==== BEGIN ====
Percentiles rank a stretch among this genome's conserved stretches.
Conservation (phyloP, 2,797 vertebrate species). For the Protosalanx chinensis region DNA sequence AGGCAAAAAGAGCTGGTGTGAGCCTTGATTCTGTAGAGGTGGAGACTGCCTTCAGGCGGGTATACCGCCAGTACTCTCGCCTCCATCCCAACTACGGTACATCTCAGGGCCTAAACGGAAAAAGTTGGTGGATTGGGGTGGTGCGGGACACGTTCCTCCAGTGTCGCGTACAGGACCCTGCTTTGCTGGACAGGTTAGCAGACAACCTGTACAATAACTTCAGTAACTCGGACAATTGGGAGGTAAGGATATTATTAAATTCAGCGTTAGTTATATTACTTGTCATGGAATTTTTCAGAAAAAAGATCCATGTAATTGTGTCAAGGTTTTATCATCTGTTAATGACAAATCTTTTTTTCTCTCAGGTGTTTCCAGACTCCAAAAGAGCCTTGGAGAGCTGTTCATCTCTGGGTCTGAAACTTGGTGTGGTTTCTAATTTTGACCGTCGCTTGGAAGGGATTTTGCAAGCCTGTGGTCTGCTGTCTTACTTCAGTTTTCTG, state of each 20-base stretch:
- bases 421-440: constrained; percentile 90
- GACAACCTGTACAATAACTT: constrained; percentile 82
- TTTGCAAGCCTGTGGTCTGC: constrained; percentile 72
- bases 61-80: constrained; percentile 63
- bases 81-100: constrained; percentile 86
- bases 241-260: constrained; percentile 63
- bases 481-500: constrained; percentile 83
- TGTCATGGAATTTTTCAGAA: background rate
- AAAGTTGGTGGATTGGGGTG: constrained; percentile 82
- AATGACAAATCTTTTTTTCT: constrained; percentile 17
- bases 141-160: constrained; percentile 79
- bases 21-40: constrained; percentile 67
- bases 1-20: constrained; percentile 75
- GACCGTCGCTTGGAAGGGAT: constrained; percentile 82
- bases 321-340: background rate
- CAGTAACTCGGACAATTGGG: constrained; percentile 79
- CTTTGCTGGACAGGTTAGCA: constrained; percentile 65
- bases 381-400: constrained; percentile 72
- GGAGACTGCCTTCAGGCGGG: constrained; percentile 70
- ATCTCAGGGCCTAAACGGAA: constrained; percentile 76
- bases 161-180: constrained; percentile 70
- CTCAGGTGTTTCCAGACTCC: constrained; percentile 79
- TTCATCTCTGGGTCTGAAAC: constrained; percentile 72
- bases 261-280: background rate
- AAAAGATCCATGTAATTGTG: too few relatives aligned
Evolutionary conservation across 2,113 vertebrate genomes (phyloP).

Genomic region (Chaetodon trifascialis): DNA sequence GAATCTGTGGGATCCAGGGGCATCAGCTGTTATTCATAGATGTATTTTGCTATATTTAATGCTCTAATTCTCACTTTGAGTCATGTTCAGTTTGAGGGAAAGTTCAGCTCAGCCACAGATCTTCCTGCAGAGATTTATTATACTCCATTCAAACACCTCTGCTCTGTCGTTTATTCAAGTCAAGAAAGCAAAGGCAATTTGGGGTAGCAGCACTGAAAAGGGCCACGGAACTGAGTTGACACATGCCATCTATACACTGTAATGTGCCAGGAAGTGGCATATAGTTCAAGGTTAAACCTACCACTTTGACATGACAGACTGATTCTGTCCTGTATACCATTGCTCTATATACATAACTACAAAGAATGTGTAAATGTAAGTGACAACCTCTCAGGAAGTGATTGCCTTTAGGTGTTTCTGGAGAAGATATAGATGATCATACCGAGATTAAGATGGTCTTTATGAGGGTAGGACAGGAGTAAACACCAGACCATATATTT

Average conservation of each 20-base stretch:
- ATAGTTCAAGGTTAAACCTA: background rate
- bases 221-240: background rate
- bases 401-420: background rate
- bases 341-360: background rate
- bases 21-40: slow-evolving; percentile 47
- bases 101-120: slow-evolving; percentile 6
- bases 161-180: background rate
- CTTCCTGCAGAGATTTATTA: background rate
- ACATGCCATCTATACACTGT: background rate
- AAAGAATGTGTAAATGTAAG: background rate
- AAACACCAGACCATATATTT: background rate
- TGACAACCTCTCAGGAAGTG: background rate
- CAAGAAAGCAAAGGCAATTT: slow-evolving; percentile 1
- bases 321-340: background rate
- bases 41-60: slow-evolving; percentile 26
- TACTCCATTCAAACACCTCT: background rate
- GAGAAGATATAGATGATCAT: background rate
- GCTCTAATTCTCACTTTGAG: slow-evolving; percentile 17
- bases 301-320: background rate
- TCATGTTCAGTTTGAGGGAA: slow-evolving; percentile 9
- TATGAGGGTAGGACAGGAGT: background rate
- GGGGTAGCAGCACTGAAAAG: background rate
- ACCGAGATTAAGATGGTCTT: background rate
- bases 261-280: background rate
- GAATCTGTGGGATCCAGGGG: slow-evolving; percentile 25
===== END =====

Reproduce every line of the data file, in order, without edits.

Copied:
Percentiles rank a stretch among this genome's conserved stretches.
Conservation (phyloP, 2,797 vertebrate species). For the Protosalanx chinensis region DNA sequence AGGCAAAAAGAGCTGGTGTGAGCCTTGATTCTGTAGAGGTGGAGACTGCCTTCAGGCGGGTATACCGCCAGTACTCTCGCCTCCATCCCAACTACGGTACATCTCAGGGCCTAAACGGAAAAAGTTGGTGGATTGGGGTGGTGCGGGACACGTTCCTCCAGTGTCGCGTACAGGACCCTGCTTTGCTGGACAGGTTAGCAGACAACCTGTACAATAACTTCAGTAACTCGGACAATTGGGAGGTAAGGATATTATTAAATTCAGCGTTAGTTATATTACTTGTCATGGAATTTTTCAGAAAAAAGATCCATGTAATTGTGTCAAGGTTTTATCATCTGTTAATGACAAATCTTTTTTTCTCTCAGGTGTTTCCAGACTCCAAAAGAGCCTTGGAGAGCTGTTCATCTCTGGGTCTGAAACTTGGTGTGGTTTCTAATTTTGACCGTCGCTTGGAAGGGATTTTGCAAGCCTGTGGTCTGCTGTCTTACTTCAGTTTTCTG, state of each 20-base stretch:
- bases 421-440: constrained; percentile 90
- GACAACCTGTACAATAACTT: constrained; percentile 82
- TTTGCAAGCCTGTGGTCTGC: constrained; percentile 72
- bases 61-80: constrained; percentile 63
- bases 81-100: constrained; percentile 86
- bases 241-260: constrained; percentile 63
- bases 481-500: constrained; percentile 83
- TGTCATGGAATTTTTCAGAA: background rate
- AAAGTTGGTGGATTGGGGTG: constrained; percentile 82
- AATGACAAATCTTTTTTTCT: constrained; percentile 17
- bases 141-160: constrained; percentile 79
- bases 21-40: constrained; percentile 67
- bases 1-20: constrained; percentile 75
- GACCGTCGCTTGGAAGGGAT: constrained; percentile 82
- bases 321-340: background rate
- CAGTAACTCGGACAATTGGG: constrained; percentile 79
- CTTTGCTGGACAGGTTAGCA: constrained; percentile 65
- bases 381-400: constrained; percentile 72
- GGAGACTGCCTTCAGGCGGG: constrained; percentile 70
- ATCTCAGGGCCTAAACGGAA: constrained; percentile 76
- bases 161-180: constrained; percentile 70
- CTCAGGTGTTTCCAGACTCC: constrained; percentile 79
- TTCATCTCTGGGTCTGAAAC: constrained; percentile 72
- bases 261-280: background rate
- AAAAGATCCATGTAATTGTG: too few relatives aligned
Evolutionary conservation across 2,113 vertebrate genomes (phyloP).

Genomic region (Chaetodon trifascialis): DNA sequence GAATCTGTGGGATCCAGGGGCATCAGCTGTTATTCATAGATGTATTTTGCTATATTTAATGCTCTAATTCTCACTTTGAGTCATGTTCAGTTTGAGGGAAAGTTCAGCTCAGCCACAGATCTTCCTGCAGAGATTTATTATACTCCATTCAAACACCTCTGCTCTGTCGTTTATTCAAGTCAAGAAAGCAAAGGCAATTTGGGGTAGCAGCACTGAAAAGGGCCACGGAACTGAGTTGACACATGCCATCTATACACTGTAATGTGCCAGGAAGTGGCATATAGTTCAAGGTTAAACCTACCACTTTGACATGACAGACTGATTCTGTCCTGTATACCATTGCTCTATATACATAACTACAAAGAATGTGTAAATGTAAGTGACAACCTCTCAGGAAGTGATTGCCTTTAGGTGTTTCTGGAGAAGATATAGATGATCATACCGAGATTAAGATGGTCTTTATGAGGGTAGGACAGGAGTAAACACCAGACCATATATTT

Average conservation of each 20-base stretch:
- ATAGTTCAAGGTTAAACCTA: background rate
- bases 221-240: background rate
- bases 401-420: background rate
- bases 341-360: background rate
- bases 21-40: slow-evolving; percentile 47
- bases 101-120: slow-evolving; percentile 6
- bases 161-180: background rate
- CTTCCTGCAGAGATTTATTA: background rate
- ACATGCCATCTATACACTGT: background rate
- AAAGAATGTGTAAATGTAAG: background rate
- AAACACCAGACCATATATTT: background rate
- TGACAACCTCTCAGGAAGTG: background rate
- CAAGAAAGCAAAGGCAATTT: slow-evolving; percentile 1
- bases 321-340: background rate
- bases 41-60: slow-evolving; percentile 26
- TACTCCATTCAAACACCTCT: background rate
- GAGAAGATATAGATGATCAT: background rate
- GCTCTAATTCTCACTTTGAG: slow-evolving; percentile 17
- bases 301-320: background rate
- TCATGTTCAGTTTGAGGGAA: slow-evolving; percentile 9
- TATGAGGGTAGGACAGGAGT: background rate
- GGGGTAGCAGCACTGAAAAG: background rate
- ACCGAGATTAAGATGGTCTT: background rate
- bases 261-280: background rate
- GAATCTGTGGGATCCAGGGG: slow-evolving; percentile 25